Real estate agents fined $10k after failure to act on $1.2m vanished client funds

Two Auckland Harcourts real estate agents found guilty of misconduct this month have been fined a combined $10,000 for their failure to tell a state authority about $1.2 million vanishing client funds.

Joe Voordouw has been fined $6000 and Garry Mason $4000 by the Real Estate Agents Disciplinary Tribunal. Both were censured but the tribunal said it did not consider an order for further education was needed for the men and they noted their honest reputations and long industry careers.

The misconduct finding alone sent “a strong message to the industry”, the tribunal said.

The agents worked at the now-failed Preet franchised operations owned and headed by Gurpreet Grewal who Harcourts Group has sued in the High Court at Auckland for $1.27m. The outcome of that case is pending.

The Harcourts Preet businesses had 10 branches in south and east Auckland. Voordouw was branch manager of Harcourts Preet & Co in Ellerslie and Mason was chief operations officer, based in Manukau, the tribunal said.

Last year, Voordouw signed a trust account statutory declaration about the balance of the agency’s funds. He was told $1m had been transferred from the agency’s trust account and into another account and purchase deposits had been put in the wrong bank account, it said. A further $200,000 was also discovered to be missing from the trust account.

Voordouw and Mason met Grewal to raise issues about the missing money and Voordouw made notes about a breach of the Real Estate Agents Act 2008 and “potentially fraud”.

Yet the tribunal said he did not notify the Real Estate Authority, as he was bound to do under law.

Instead, he emailed the auditor to “have a look at the trust account” which did not indicated the scale of the issue or any urgency, the tribunal said. It found a number of trigger points after the initial discovery of a missing $1m from the trust account.

The tribunal found the men’s conduct in failing to report issues “constituted seriously incompetent and/or seriously negligent real estate agency work” under the law. They relied on the auditor to take steps but that did not absolve them from their obligations. They should have gone to greater lengths to make the auditor aware of the seriousness of the issues and the need for urgent investigation and to query the auditor about his reference to $1m being used to finance the purchase of branches, the tribunal found.

Despite the missing money, they left the investigations up to Grewal and relied on him to seek legal advice and advise the franchisor when the proper course of action would be to notify the auditor then to report to the authority, the tribunal said.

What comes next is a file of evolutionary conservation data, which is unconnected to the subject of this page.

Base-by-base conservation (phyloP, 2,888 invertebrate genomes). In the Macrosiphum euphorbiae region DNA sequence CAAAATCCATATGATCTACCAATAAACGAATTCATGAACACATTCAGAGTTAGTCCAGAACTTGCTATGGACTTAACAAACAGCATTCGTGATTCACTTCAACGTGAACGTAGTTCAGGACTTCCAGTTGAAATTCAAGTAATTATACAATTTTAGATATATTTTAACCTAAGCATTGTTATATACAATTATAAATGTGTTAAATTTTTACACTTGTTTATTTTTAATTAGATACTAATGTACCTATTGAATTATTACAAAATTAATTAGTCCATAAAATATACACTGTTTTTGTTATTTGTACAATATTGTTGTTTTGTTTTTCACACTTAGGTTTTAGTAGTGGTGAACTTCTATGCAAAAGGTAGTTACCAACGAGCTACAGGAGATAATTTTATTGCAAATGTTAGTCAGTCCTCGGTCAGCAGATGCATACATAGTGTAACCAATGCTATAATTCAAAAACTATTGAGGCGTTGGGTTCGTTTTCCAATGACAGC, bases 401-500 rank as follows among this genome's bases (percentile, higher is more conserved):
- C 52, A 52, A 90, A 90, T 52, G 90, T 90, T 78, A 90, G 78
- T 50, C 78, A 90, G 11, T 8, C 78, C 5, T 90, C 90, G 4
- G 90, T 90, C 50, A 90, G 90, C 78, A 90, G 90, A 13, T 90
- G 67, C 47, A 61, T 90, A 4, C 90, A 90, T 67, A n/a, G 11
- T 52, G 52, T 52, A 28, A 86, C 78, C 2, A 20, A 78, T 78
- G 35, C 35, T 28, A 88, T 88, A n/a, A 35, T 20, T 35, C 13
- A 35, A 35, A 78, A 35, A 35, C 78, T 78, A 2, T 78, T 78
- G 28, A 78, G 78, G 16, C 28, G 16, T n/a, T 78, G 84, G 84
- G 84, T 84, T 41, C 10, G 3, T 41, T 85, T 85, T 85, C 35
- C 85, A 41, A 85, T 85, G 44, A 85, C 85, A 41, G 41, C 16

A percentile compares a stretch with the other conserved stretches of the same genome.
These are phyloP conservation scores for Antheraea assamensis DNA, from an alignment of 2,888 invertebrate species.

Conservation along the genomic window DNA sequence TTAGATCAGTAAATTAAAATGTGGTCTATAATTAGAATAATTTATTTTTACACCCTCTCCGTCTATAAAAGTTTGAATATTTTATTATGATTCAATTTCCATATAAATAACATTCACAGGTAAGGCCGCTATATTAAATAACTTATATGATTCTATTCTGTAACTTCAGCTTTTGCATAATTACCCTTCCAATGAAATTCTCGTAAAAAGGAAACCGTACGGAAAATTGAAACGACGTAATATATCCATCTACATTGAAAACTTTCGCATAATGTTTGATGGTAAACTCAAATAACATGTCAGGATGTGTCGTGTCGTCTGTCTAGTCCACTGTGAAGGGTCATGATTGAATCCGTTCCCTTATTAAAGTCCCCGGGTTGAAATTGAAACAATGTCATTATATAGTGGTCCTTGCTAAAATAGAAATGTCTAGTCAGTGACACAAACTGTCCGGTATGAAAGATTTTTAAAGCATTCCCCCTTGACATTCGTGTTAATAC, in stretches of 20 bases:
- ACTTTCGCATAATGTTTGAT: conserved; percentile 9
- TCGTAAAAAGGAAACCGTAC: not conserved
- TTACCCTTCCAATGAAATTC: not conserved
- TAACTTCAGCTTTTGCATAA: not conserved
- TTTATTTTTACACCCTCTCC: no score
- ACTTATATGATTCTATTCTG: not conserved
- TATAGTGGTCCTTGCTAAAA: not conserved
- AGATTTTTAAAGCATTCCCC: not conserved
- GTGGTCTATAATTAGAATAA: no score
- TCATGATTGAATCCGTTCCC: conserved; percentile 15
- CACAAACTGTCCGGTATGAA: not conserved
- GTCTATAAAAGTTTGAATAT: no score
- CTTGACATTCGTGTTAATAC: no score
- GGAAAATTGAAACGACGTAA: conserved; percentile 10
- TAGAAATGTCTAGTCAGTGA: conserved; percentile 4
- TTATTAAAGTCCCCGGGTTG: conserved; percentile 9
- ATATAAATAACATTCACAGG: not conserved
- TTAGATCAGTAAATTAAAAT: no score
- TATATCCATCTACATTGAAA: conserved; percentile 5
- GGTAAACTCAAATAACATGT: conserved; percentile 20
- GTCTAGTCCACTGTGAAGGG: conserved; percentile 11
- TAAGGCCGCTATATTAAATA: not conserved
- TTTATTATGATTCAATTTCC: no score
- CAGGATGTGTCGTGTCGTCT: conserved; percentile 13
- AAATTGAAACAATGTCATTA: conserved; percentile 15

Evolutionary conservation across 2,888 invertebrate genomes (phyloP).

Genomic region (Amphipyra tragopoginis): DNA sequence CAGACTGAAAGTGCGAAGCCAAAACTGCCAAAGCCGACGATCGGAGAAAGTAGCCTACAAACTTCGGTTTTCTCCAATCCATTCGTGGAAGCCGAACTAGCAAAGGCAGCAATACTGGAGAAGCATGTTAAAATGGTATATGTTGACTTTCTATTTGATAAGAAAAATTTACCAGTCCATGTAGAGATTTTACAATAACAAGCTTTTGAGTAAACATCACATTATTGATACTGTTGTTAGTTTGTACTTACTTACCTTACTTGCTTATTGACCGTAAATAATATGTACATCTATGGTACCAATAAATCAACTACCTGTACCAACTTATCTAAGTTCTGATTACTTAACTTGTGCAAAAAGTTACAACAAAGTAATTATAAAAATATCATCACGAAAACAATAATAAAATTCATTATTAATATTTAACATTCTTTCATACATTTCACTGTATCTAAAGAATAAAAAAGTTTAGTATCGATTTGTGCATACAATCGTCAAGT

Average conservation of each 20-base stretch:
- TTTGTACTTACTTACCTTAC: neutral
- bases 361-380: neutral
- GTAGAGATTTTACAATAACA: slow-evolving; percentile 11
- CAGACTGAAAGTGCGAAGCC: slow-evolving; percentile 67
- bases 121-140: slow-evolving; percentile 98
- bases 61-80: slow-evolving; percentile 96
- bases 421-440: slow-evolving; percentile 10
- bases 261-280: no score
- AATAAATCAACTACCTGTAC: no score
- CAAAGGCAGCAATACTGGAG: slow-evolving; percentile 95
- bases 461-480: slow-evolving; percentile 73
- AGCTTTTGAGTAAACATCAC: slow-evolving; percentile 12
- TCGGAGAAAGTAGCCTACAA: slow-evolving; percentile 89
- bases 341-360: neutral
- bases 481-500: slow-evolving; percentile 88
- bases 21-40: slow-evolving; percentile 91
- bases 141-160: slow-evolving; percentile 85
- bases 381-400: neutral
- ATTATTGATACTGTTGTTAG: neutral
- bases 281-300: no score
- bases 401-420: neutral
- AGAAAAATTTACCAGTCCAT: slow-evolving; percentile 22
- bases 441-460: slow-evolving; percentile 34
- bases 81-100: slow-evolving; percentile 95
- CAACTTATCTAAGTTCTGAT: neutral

Despite the trigger points, they did not make any report to the authority. That failure could not be justified on the basis they were waiting for the auditor, it said.

Simon Waalkens, the Meredith Connell lawyer who acted for the authority’s complaints assessment committee which brought the action said the men’s failure to report the issues was a serious breach of acceptable standards.

Protecting the agency’s clients should have been foremost in their minds, he said. Voordouw’s lawyer said the offending should not be characterised as being towards the upper range of serious negligence misconduct.

Voordouw’s lawyer told the tribunal his client had admitted the charge of misconduct, had acted honestly and in good faith and believed he was acting diligently, did not get any personal gain from the conduct, had a long and unblemished career in the industry and was currently employed in the industry.

Waalkens asked that Mason be fined up to $8000 but Mason’s lawyer said steps were taken to investigate the missing money, Mason had taken the matter seriously and he was only peripherally involved, not responsible for the trust account. He did not get any personal benefit from the breach, and had clearly paid for his mistake and its consequences.

The tribunal cited a Bayleys Real Estate case where a salesperson had forged or falsified a rental appraisal and presented that to prospective buyers.

It decided the men should have acted promptly but it cited mitigating factors, including the men’s long industry career and character references. Both had earned excellent reputations for honesty, integrity and diligence, the tribunal found and they had both contributed significantly to the industry.

They were ordered to pay the fines within 20 working days.